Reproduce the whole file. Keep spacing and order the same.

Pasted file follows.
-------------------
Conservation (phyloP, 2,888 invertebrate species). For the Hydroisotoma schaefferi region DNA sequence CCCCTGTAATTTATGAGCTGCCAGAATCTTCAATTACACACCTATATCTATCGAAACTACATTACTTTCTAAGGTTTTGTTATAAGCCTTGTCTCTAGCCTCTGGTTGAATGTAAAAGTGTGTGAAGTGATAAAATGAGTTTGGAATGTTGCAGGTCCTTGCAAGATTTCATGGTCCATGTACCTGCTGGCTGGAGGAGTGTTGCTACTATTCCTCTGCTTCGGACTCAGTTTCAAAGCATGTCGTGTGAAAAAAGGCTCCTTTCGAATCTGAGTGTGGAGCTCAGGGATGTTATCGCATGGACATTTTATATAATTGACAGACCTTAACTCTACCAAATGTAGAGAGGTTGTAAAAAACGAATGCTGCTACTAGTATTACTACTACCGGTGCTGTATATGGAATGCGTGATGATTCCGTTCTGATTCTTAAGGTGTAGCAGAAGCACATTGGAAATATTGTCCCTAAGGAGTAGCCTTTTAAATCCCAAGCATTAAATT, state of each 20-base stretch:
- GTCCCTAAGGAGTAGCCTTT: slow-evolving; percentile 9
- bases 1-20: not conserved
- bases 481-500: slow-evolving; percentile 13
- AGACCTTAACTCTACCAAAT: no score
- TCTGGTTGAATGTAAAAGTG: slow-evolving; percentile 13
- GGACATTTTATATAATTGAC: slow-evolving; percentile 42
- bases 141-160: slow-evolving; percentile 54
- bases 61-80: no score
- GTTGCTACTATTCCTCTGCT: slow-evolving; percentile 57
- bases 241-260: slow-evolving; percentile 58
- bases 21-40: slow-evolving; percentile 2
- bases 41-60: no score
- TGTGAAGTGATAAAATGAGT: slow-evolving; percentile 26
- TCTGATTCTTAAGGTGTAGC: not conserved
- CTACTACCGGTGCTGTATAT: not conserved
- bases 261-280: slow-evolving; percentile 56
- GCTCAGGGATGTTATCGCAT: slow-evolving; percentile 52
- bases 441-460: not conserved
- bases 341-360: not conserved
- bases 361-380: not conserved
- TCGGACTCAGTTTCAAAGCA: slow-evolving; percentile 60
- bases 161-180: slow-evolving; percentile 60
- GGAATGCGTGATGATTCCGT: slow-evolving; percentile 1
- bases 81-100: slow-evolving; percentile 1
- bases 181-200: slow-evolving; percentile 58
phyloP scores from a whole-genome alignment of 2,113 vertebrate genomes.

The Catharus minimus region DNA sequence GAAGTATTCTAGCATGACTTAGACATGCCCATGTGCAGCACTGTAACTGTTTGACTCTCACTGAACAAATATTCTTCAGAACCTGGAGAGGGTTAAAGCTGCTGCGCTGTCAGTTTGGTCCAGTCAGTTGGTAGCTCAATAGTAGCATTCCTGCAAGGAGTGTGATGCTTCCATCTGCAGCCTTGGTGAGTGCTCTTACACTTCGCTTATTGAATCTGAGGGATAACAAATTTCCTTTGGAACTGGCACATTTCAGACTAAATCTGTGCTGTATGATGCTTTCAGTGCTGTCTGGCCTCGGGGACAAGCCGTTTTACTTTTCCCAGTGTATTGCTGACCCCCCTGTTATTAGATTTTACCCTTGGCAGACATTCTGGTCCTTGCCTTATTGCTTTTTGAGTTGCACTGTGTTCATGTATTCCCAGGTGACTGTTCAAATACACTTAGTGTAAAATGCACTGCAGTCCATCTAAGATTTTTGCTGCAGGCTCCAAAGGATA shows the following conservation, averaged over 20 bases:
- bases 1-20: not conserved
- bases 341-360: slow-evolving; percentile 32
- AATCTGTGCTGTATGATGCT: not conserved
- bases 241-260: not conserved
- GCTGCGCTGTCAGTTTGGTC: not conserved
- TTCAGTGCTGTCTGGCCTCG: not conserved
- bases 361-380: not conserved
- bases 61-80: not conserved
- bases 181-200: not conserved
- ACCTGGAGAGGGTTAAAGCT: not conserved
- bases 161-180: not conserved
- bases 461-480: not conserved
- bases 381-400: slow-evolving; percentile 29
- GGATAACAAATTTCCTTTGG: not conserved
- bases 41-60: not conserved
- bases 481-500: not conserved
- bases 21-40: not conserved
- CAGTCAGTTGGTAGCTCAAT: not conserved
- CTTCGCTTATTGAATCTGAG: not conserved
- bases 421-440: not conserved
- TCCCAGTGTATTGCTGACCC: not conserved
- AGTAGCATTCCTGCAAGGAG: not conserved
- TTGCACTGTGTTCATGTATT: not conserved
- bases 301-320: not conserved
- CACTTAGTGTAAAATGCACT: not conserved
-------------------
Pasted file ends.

Conservation (phyloP, 2,888 invertebrate species). For the Hydroisotoma schaefferi region DNA sequence CCCCTGTAATTTATGAGCTGCCAGAATCTTCAATTACACACCTATATCTATCGAAACTACATTACTTTCTAAGGTTTTGTTATAAGCCTTGTCTCTAGCCTCTGGTTGAATGTAAAAGTGTGTGAAGTGATAAAATGAGTTTGGAATGTTGCAGGTCCTTGCAAGATTTCATGGTCCATGTACCTGCTGGCTGGAGGAGTGTTGCTACTATTCCTCTGCTTCGGACTCAGTTTCAAAGCATGTCGTGTGAAAAAAGGCTCCTTTCGAATCTGAGTGTGGAGCTCAGGGATGTTATCGCATGGACATTTTATATAATTGACAGACCTTAACTCTACCAAATGTAGAGAGGTTGTAAAAAACGAATGCTGCTACTAGTATTACTACTACCGGTGCTGTATATGGAATGCGTGATGATTCCGTTCTGATTCTTAAGGTGTAGCAGAAGCACATTGGAAATATTGTCCCTAAGGAGTAGCCTTTTAAATCCCAAGCATTAAATT, state of each 20-base stretch:
- GTCCCTAAGGAGTAGCCTTT: slow-evolving; percentile 9
- bases 1-20: not conserved
- bases 481-500: slow-evolving; percentile 13
- AGACCTTAACTCTACCAAAT: no score
- TCTGGTTGAATGTAAAAGTG: slow-evolving; percentile 13
- GGACATTTTATATAATTGAC: slow-evolving; percentile 42
- bases 141-160: slow-evolving; percentile 54
- bases 61-80: no score
- GTTGCTACTATTCCTCTGCT: slow-evolving; percentile 57
- bases 241-260: slow-evolving; percentile 58
- bases 21-40: slow-evolving; percentile 2
- bases 41-60: no score
- TGTGAAGTGATAAAATGAGT: slow-evolving; percentile 26
- TCTGATTCTTAAGGTGTAGC: not conserved
- CTACTACCGGTGCTGTATAT: not conserved
- bases 261-280: slow-evolving; percentile 56
- GCTCAGGGATGTTATCGCAT: slow-evolving; percentile 52
- bases 441-460: not conserved
- bases 341-360: not conserved
- bases 361-380: not conserved
- TCGGACTCAGTTTCAAAGCA: slow-evolving; percentile 60
- bases 161-180: slow-evolving; percentile 60
- GGAATGCGTGATGATTCCGT: slow-evolving; percentile 1
- bases 81-100: slow-evolving; percentile 1
- bases 181-200: slow-evolving; percentile 58
phyloP scores from a whole-genome alignment of 2,113 vertebrate genomes.

The Catharus minimus region DNA sequence GAAGTATTCTAGCATGACTTAGACATGCCCATGTGCAGCACTGTAACTGTTTGACTCTCACTGAACAAATATTCTTCAGAACCTGGAGAGGGTTAAAGCTGCTGCGCTGTCAGTTTGGTCCAGTCAGTTGGTAGCTCAATAGTAGCATTCCTGCAAGGAGTGTGATGCTTCCATCTGCAGCCTTGGTGAGTGCTCTTACACTTCGCTTATTGAATCTGAGGGATAACAAATTTCCTTTGGAACTGGCACATTTCAGACTAAATCTGTGCTGTATGATGCTTTCAGTGCTGTCTGGCCTCGGGGACAAGCCGTTTTACTTTTCCCAGTGTATTGCTGACCCCCCTGTTATTAGATTTTACCCTTGGCAGACATTCTGGTCCTTGCCTTATTGCTTTTTGAGTTGCACTGTGTTCATGTATTCCCAGGTGACTGTTCAAATACACTTAGTGTAAAATGCACTGCAGTCCATCTAAGATTTTTGCTGCAGGCTCCAAAGGATA shows the following conservation, averaged over 20 bases:
- bases 1-20: not conserved
- bases 341-360: slow-evolving; percentile 32
- AATCTGTGCTGTATGATGCT: not conserved
- bases 241-260: not conserved
- GCTGCGCTGTCAGTTTGGTC: not conserved
- TTCAGTGCTGTCTGGCCTCG: not conserved
- bases 361-380: not conserved
- bases 61-80: not conserved
- bases 181-200: not conserved
- ACCTGGAGAGGGTTAAAGCT: not conserved
- bases 161-180: not conserved
- bases 461-480: not conserved
- bases 381-400: slow-evolving; percentile 29
- GGATAACAAATTTCCTTTGG: not conserved
- bases 41-60: not conserved
- bases 481-500: not conserved
- bases 21-40: not conserved
- CAGTCAGTTGGTAGCTCAAT: not conserved
- CTTCGCTTATTGAATCTGAG: not conserved
- bases 421-440: not conserved
- TCCCAGTGTATTGCTGACCC: not conserved
- AGTAGCATTCCTGCAAGGAG: not conserved
- TTGCACTGTGTTCATGTATT: not conserved
- bases 301-320: not conserved
- CACTTAGTGTAAAATGCACT: not conserved